Sometimes, Pastor Stephen Kirk is a man after my own heart. Commenting on Ephesians 1:13-14 in the Multiply book that accompanies the Triad study program, he goes to absolute town on the Greek. I could never be a pastor; I imagine that unless your congregation is either extremely generous or nerdy, you only have so many Original Greek Language Points to spend per sermon before they start losing interest. I, on the other hand, had half a mind to just start looking up Greek words from this week’s passage and see what I found, until I realized I’d kinda already done that back in All the Paul.
This is it, crew. Last chapter of Paul’s second letter to the Corinthian church. While he closed out the last one with a few personal words mentioning several people by name, he finishes this one with more on the themes of power and weakness, and he advises the Corinthians to put themselves to the test. What does he mean by that? Let’s take a look.
Today’s chapter, though. There are a few better-known passages in here, between the secret vision of the man caught up into the third heaven (vv.1-6) and Paul’s thorn in the flesh (vv.7-10). That famous saying “My grace is sufficient for you, for power is perfected in weakness” (9) used to trouble me in high school; the paradox frustrated me. How can power be perfected in weakness? That’s like saying light is perfected in darkness, or good is perfected in evil! But it’s God’s power that shows itself as perfect in our weakness. Simply put, he does the good that we can’t. He saves us when we can’t save ourselves, and he gives us the strength to endure suffering that would otherwise overwhelm us. And he looks good doing it.
The first half of this chapter concerns Paul’s concern for the Corinthian church. Specifically, he doesn’t want them to get suckered in by false teachings and the false teachers who teach them. It’s a problem mentioned obliquely and briefly in previous chapters, but here he brings it to the fore.
This morning, as I was preparing to photograph the chocolate, I glanced over at today’s chapter. The first verse reads: “Now I, Paul, myself urge you by the meekness and gentleness of Christ…” But my eyes, passing over the words, saw the phrase: “The Meeseeks of Christ.” So.
Well, this is embarrassing. In today’s chapter, Paul continues to talk about charity and financial support for the poor within the church, and on my first pass through the text, I didn’t even notice him quoting from the old testament. It’s in a different type setting and everything, Jackson! Come on! And on my second pass, I noticed it and wondered, “Where is that from? Maybe Isaiah?” Then I looked it up, and it’s from Psalm 112. I read Psalm 112 exactly three months and two days ago. And while I might not be expected to know which psalm Paul was quoting, I should at least have recognized it as a psalm. Truly, I am like a man who looks at his natural face in a mirror, for once I have looked at myself and gone away, I have immediately forgotten what kind of person I was.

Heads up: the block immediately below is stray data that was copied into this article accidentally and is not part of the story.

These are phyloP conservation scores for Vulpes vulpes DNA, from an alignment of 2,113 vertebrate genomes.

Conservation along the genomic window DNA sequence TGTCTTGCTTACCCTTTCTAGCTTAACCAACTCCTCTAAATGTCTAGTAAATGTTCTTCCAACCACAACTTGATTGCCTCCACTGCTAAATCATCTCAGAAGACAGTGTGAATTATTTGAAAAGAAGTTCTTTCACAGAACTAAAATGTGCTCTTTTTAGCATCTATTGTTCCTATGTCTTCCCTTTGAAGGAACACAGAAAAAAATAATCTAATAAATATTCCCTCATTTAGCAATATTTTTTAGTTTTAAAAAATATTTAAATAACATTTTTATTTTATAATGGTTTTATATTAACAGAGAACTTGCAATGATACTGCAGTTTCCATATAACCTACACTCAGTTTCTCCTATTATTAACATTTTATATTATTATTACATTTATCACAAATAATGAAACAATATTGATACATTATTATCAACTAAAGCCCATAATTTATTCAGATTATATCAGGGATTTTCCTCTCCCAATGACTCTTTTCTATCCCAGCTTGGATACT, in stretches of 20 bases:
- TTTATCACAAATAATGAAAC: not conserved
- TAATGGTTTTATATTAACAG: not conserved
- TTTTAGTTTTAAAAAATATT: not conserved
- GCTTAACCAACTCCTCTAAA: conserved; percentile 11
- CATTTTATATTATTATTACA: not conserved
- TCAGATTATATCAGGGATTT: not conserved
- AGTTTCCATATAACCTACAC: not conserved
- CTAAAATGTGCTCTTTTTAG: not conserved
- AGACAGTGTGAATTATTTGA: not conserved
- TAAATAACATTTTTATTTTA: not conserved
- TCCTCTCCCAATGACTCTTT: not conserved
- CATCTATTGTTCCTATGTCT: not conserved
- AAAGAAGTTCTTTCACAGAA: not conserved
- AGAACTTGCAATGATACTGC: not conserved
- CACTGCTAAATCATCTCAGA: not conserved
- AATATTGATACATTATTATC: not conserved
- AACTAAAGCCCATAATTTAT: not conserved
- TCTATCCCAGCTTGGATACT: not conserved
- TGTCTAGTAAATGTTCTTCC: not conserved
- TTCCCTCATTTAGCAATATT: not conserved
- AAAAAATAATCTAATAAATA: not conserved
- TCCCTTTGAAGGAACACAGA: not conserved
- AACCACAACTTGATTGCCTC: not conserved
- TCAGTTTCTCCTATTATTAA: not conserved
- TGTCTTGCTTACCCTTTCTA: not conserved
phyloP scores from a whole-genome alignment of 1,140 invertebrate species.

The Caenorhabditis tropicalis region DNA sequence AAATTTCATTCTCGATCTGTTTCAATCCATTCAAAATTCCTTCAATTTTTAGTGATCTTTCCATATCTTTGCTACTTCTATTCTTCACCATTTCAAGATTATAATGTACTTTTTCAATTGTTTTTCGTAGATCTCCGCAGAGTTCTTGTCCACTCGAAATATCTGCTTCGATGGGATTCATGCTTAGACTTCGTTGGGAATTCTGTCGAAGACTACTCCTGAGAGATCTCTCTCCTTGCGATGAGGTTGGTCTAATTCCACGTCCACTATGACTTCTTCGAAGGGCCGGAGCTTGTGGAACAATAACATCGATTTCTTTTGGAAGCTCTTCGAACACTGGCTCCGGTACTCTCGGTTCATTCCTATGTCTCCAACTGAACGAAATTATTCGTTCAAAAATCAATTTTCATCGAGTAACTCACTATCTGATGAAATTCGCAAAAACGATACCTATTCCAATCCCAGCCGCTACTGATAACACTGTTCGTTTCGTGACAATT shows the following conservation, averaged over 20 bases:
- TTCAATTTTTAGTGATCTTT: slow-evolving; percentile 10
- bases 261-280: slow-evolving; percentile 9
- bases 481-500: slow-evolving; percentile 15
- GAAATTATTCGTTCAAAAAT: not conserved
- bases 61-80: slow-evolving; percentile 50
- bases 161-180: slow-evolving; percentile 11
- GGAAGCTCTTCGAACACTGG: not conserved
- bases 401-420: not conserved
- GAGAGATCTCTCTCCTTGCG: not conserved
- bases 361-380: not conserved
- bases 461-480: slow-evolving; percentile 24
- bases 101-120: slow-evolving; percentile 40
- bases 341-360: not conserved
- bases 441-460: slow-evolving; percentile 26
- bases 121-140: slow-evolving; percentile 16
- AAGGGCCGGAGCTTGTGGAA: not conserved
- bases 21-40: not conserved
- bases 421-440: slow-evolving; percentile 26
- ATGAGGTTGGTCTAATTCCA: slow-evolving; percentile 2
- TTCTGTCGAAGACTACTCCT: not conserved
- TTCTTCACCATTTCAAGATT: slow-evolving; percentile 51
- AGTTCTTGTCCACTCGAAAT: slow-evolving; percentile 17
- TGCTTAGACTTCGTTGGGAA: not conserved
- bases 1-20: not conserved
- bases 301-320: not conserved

My preferred Bible translation is the NASB, but I have to admit it’s not without its drawbacks. It presents a more literal translation wherever possible and reflects the original languages more closely than the NIV. But as a result, I find some passages to be not immediately accessible, and it takes some time and effort just to figure out what’s going on. Like, oh say, this chapter.
One of my sophomore year college courses featured extensive reading and discussion from the Bible. I remember in one class, we were struggling to get our heads around some New Testament passage dealing with sin and death. Attempting to shed some light on the issue, one of the professors recalled the first few chapters of Genesis, commenting on when God lays down the penalty for disobedience on Adam and Eve: “It’s as if God’s saying, ‘Hey, you’re gonna have to suffer.'” Something about that clicked for me. We live in a fallen world. Of course we’re going to suffer.
Incredibly long sentences are among Paul’s specialties. The first seven verses of Ephesians 2 are one example, and today’s chapter contains another one. From the start of 2 Corinthians 6 all the way through verse ten, that’s one sentence. And then Paul says: “Our mouth has spoken freely to you, O Corinthians” (11). No kidding.
I feel like Paul’s got more going on in these chapters than I can hit in one post without merely skimming the surface. Yesterday, he opened 2 Corinthians 4 with a barrage of metaphors that I didn’t even get to talk about–more of the veil thing from chapter three, then Christ as light and Satan as a blinding agent, and treasure in earthen vessels–because I was digging into the “endurance under persecution” theme from the latter half of the chapter. And now in the fifth chapter, Paul’s starting off with a tent metaphor for the body, like it’s just temporary housing while we wait for God to take us to our actual house, to be present with him. And there’s the famous “Therefore if anyone is in Christ, he is a new creature” verse (17), and Paul’s discussion of the ministry of reconciliation, but it looks like I’m not gonna get to hit that stuff, because I’m zeroing in on a single word in a single verse because that’s what grabbed me today.